The director of hit movie Amelie is fighting in the French courts to prove his latest film is really French.
Jean-Pierre Jeunet directed Amelie
Jean-Pierre Jeunet's A Very Long Engagement has drawn rave reviews ahead of its US opening on 26 November.
But rival producers are challenging Jeunet's right to French government subsidies, because the film's backers include US studio Warner Brothers.
"It's completely surrealistic," Jeunet said. The film - which stars Audrey Tautou - opens in the UK on 21 January.
Jeunet has argued A Very Long Engagement was filmed in France and used French actors and technicians.
He pointed out that director Oliver Stone's Alexander the Great received funding from the French Government despite not being filmed in France or in French.
"Oliver Stone's movie Alexander is French -- his mother is French and he did the post-production in Paris so it's French, no problem. And this one is not French, can you believe it?," said Jeunet.
Set during World War I, A Very Long Engagement is one of France's most expensive films, costing about 45 million euros (£31.5m) to produce.
Audrey Tautou has starred in two of Jeunet's films
Investment was provided by a group of French companies including Warner Brothers France.
Two associations of French producers are contesting its French origins because the money did not come wholly from French sources and therefore should not be eligible for French subsidies.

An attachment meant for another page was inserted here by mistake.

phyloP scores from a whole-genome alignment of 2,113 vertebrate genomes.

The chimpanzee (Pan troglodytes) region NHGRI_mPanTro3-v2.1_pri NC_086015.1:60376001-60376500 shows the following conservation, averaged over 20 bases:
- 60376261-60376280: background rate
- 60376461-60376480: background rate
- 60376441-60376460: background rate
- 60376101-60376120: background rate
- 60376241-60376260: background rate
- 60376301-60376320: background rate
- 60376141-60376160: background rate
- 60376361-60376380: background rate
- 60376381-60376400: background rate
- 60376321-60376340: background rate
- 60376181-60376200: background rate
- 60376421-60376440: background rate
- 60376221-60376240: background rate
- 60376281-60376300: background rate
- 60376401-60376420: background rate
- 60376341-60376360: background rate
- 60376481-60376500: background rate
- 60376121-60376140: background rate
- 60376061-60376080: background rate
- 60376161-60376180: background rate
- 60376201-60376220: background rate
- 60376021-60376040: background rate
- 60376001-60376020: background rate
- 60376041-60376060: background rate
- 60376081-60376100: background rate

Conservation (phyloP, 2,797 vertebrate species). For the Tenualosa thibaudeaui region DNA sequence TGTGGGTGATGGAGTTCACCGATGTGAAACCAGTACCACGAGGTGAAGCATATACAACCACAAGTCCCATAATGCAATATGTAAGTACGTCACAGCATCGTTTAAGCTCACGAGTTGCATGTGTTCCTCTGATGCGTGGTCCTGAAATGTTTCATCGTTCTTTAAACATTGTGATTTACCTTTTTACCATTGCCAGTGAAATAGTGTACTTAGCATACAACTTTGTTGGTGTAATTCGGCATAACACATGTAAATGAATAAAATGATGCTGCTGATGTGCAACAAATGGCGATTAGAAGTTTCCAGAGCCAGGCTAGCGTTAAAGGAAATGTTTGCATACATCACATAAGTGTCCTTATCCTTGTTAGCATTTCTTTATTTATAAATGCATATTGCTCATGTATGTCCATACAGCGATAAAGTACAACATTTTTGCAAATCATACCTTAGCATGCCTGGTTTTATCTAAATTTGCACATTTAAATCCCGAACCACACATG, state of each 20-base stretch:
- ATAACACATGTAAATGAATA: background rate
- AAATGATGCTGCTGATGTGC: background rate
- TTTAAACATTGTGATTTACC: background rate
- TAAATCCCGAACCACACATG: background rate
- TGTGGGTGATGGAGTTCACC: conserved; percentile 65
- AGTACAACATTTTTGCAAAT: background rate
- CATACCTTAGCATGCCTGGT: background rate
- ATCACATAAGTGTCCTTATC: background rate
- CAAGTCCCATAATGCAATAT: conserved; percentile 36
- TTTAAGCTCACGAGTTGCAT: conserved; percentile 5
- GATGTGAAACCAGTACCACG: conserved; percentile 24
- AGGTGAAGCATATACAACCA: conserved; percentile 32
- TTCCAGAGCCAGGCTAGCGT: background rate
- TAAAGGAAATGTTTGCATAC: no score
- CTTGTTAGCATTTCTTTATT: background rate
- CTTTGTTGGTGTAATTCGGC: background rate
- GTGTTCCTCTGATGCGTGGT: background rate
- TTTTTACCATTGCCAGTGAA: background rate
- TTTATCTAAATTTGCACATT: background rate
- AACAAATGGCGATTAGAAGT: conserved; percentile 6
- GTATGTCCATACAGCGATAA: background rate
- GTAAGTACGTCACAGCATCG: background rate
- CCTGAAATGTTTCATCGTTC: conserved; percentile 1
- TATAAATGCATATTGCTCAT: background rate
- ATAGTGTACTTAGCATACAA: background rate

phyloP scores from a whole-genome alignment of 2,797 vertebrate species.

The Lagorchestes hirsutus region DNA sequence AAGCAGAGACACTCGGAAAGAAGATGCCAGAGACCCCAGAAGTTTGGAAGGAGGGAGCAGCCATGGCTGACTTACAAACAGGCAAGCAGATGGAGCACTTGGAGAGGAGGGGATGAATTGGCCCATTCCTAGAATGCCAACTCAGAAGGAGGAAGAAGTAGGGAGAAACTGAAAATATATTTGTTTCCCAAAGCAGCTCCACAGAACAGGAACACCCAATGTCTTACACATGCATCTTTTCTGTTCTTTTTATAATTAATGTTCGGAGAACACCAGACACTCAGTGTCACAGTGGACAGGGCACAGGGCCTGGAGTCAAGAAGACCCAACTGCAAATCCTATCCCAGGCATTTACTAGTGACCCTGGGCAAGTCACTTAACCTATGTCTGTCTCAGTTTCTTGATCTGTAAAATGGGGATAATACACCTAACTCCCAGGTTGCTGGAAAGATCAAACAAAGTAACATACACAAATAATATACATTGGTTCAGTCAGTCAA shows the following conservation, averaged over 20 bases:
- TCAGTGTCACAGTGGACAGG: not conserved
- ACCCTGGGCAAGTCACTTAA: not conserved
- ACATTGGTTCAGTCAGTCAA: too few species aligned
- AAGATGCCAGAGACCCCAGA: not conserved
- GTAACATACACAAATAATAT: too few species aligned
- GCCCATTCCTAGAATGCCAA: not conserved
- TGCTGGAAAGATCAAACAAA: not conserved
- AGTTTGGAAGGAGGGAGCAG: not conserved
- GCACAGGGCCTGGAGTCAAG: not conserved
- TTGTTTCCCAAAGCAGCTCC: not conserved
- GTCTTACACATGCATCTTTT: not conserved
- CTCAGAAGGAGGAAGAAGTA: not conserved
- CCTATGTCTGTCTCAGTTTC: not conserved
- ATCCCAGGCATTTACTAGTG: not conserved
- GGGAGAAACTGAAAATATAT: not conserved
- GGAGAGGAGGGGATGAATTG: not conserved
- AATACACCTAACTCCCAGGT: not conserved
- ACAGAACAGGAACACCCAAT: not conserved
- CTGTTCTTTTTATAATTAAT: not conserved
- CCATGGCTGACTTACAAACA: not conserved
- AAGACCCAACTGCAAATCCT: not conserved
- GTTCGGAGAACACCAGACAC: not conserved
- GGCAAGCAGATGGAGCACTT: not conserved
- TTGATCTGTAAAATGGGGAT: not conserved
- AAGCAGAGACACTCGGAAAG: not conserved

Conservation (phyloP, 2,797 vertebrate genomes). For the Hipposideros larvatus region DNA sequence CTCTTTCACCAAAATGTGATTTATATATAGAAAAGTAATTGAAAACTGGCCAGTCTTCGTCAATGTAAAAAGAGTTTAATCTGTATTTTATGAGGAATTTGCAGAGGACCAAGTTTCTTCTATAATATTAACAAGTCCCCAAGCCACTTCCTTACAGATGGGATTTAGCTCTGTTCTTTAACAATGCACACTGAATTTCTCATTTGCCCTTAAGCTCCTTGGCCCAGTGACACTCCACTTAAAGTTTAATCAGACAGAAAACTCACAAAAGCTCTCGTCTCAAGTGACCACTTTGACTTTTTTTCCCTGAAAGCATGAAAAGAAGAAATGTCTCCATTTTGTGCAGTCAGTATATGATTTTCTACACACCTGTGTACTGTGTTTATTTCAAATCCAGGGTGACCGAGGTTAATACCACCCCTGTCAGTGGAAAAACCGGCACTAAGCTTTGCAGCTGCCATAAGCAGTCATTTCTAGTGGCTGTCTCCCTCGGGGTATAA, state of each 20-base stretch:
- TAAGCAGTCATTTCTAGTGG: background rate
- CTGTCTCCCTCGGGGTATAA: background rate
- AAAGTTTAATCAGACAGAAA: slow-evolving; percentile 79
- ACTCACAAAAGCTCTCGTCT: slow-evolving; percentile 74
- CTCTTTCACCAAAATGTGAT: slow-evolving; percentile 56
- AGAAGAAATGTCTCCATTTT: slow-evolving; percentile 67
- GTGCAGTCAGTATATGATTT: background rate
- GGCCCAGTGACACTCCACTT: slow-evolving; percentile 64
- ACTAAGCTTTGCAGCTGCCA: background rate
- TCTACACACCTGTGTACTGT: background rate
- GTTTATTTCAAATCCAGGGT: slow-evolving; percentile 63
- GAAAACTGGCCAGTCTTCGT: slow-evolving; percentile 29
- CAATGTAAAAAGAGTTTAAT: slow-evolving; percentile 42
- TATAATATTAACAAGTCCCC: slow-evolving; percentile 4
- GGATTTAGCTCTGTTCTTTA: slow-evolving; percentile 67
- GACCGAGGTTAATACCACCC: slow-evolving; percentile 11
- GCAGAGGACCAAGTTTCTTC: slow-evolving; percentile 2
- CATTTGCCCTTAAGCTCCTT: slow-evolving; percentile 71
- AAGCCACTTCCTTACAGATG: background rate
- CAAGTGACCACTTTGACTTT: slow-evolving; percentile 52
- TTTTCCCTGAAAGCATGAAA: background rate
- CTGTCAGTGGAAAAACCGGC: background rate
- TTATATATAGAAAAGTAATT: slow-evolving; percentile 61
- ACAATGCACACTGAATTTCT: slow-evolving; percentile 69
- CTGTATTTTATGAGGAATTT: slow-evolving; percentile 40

The subsidies could be as high as millions of euros depending how well the film does at the box office.
"It's just a question of commercial competition," Jeunet
"The producers are obsessed because there's a new studio
and they don't want to share the cake. It's very cynical, very hypocritical."
He added that it would be a shame if Warner Brothers backed out of funding French films and took their money to Italy or Spain following the row.
France is staunchly protective of its cinema and goes to great lengths to avoid the influence of Hollywood.
Director CS Leigh, who works mainly in France, said the French film industry was perhaps not as strong as it had been but was still diverse.
"It's healthier than most countries but it has been healthier. There are still a lot of French films being made and a lot of them are completely different which is good," he told BBC Radio 4's Today programme.
Frenchman Francois Ivernel, head of Pathe UK, was positive about the strength of French cinema and its quality and diversity.
"There are more films being made in France today than a few years ago," he told Today.
"Last year alone 180 films were made in France, a few years ago there was 100.
"So I think the diversity is increasing and some films are extremely cutting edge, like Anatomy of Hell, which is completely cutting edge."